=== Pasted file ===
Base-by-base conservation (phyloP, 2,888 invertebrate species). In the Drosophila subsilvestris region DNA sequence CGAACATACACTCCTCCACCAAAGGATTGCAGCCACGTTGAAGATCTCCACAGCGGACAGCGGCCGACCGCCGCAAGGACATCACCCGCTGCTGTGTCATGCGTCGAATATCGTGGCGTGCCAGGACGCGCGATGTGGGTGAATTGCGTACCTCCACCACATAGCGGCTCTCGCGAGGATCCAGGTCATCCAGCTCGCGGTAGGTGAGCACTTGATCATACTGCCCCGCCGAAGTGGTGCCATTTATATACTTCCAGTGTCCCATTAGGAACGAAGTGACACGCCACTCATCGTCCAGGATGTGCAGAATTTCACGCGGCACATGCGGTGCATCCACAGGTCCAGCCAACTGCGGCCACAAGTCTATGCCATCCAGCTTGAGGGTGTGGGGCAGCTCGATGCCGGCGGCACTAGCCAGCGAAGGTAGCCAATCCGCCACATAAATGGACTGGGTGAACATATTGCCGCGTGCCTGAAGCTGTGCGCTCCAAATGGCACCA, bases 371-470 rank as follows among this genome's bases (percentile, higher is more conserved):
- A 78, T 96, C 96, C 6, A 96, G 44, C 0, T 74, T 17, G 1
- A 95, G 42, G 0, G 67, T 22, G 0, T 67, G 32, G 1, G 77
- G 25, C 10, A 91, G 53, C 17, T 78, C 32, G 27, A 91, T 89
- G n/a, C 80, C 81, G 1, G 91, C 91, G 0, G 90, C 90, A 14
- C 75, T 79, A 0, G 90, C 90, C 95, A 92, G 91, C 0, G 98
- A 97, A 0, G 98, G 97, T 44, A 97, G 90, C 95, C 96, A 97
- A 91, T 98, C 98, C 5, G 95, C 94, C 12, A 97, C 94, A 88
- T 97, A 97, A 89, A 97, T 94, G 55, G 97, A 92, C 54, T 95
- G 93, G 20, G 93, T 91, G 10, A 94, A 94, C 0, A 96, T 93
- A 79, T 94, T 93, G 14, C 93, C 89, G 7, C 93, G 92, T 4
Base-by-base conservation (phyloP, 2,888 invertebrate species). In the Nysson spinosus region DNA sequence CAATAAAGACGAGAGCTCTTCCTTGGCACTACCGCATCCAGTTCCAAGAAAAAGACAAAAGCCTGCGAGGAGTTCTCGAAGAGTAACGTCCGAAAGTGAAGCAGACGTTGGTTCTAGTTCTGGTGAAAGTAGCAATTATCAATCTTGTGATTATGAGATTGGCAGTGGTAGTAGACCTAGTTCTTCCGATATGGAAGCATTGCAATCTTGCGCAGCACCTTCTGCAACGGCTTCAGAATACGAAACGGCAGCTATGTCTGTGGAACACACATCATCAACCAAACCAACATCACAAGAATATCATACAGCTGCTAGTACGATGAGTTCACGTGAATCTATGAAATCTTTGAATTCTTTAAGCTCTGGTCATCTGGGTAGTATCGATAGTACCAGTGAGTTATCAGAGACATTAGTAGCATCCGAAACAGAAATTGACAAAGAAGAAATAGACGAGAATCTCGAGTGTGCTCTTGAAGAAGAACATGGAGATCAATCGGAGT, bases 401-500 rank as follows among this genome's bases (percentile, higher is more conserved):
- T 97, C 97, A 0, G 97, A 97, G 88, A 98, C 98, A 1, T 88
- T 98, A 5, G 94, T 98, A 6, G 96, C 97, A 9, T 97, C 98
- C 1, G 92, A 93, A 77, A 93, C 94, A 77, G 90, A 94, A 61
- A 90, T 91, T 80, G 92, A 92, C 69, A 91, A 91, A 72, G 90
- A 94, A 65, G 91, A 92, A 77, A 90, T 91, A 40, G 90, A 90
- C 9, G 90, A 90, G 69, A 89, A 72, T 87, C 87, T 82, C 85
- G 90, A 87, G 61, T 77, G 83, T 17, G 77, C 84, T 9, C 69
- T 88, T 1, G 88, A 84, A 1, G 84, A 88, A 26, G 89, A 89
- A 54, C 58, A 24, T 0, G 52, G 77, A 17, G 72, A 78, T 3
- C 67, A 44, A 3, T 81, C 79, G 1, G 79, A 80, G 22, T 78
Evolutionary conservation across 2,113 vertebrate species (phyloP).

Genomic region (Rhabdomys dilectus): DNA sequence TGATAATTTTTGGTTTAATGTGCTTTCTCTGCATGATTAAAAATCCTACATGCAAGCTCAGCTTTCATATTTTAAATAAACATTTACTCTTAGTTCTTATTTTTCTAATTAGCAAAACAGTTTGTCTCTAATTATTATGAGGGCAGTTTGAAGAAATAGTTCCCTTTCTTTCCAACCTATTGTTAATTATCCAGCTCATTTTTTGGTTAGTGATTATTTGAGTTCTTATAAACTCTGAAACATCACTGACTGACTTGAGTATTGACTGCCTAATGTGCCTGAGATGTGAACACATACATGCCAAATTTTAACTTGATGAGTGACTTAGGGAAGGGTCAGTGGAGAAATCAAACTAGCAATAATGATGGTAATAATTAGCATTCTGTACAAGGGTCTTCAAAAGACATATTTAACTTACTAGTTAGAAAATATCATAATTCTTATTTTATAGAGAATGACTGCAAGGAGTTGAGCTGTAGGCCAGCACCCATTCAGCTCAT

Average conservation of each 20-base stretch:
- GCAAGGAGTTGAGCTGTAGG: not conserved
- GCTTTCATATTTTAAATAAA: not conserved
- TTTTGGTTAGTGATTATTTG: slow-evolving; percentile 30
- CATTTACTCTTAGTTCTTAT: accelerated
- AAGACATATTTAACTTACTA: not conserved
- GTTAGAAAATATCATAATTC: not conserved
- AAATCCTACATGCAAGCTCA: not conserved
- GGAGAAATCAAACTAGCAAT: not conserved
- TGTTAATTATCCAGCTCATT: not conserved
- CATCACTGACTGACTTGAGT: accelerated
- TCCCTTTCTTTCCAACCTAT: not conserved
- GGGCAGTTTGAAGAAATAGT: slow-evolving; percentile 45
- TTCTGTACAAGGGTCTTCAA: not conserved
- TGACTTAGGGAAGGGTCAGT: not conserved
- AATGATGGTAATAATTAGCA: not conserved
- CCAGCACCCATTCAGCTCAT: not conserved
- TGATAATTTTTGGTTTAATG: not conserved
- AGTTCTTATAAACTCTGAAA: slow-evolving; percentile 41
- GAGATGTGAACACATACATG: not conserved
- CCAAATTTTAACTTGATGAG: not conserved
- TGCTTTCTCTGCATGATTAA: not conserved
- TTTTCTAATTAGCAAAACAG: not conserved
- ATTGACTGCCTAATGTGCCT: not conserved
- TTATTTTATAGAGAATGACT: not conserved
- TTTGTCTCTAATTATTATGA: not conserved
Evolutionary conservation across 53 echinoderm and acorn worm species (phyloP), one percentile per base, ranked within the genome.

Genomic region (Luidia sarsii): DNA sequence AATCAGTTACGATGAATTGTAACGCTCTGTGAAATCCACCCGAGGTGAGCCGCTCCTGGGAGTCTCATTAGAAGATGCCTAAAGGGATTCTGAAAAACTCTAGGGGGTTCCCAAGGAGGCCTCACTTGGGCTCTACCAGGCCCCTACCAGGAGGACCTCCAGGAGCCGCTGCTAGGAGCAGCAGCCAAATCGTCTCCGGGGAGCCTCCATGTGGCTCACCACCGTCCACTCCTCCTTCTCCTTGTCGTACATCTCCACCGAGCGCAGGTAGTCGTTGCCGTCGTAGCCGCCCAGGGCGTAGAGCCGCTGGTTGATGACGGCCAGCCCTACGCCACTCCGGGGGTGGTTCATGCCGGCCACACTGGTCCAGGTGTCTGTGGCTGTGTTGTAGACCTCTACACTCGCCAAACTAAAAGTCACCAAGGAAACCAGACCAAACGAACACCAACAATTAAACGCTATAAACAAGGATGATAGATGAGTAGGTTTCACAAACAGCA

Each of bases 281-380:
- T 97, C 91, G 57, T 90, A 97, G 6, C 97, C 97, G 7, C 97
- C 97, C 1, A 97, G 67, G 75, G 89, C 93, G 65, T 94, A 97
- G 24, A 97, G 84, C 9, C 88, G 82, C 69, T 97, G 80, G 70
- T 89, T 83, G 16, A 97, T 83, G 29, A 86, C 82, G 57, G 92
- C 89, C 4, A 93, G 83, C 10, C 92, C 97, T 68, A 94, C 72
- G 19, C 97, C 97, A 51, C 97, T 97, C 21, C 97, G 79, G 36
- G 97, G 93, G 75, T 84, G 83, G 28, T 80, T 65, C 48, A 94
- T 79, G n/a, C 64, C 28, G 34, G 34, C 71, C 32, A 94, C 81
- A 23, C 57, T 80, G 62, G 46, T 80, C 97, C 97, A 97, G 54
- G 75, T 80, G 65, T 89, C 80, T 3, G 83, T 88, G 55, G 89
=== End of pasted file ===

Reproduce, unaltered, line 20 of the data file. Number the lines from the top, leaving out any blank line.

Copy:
- T 88, T 1, G 88, A 84, A 1, G 84, A 88, A 26, G 89, A 89